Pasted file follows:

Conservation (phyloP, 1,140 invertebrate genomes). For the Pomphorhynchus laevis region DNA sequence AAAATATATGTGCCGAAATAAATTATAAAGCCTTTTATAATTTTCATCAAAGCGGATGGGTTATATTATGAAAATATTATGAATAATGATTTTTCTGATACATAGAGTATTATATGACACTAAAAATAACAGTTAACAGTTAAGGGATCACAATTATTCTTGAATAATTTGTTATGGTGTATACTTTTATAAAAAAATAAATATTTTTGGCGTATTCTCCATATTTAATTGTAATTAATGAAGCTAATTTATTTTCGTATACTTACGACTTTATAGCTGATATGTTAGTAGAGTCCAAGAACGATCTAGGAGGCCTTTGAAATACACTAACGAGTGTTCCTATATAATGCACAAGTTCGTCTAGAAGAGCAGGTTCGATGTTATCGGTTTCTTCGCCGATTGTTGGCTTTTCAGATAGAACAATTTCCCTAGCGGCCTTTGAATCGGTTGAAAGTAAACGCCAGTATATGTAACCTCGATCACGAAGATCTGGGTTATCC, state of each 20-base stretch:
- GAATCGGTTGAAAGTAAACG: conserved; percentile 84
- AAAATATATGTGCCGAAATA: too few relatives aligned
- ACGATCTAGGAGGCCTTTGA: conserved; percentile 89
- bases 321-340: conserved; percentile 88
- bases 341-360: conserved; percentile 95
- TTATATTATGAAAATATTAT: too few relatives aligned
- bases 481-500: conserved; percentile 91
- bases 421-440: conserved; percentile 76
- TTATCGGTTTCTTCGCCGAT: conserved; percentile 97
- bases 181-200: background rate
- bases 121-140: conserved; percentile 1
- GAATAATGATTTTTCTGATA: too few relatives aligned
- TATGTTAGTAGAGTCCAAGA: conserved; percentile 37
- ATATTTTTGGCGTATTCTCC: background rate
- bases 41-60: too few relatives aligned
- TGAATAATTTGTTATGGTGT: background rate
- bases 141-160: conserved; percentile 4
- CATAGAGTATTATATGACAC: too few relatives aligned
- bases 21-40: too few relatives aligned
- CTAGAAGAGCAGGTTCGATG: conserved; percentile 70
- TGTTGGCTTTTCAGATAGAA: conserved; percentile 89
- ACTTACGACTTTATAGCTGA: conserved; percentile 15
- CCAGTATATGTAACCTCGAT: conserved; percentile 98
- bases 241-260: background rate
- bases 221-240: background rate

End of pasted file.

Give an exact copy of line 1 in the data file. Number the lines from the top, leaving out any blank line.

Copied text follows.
Conservation (phyloP, 1,140 invertebrate genomes). For the Pomphorhynchus laevis region DNA sequence AAAATATATGTGCCGAAATAAATTATAAAGCCTTTTATAATTTTCATCAAAGCGGATGGGTTATATTATGAAAATATTATGAATAATGATTTTTCTGATACATAGAGTATTATATGACACTAAAAATAACAGTTAACAGTTAAGGGATCACAATTATTCTTGAATAATTTGTTATGGTGTATACTTTTATAAAAAAATAAATATTTTTGGCGTATTCTCCATATTTAATTGTAATTAATGAAGCTAATTTATTTTCGTATACTTACGACTTTATAGCTGATATGTTAGTAGAGTCCAAGAACGATCTAGGAGGCCTTTGAAATACACTAACGAGTGTTCCTATATAATGCACAAGTTCGTCTAGAAGAGCAGGTTCGATGTTATCGGTTTCTTCGCCGATTGTTGGCTTTTCAGATAGAACAATTTCCCTAGCGGCCTTTGAATCGGTTGAAAGTAAACGCCAGTATATGTAACCTCGATCACGAAGATCTGGGTTATCC, state of each 20-base stretch: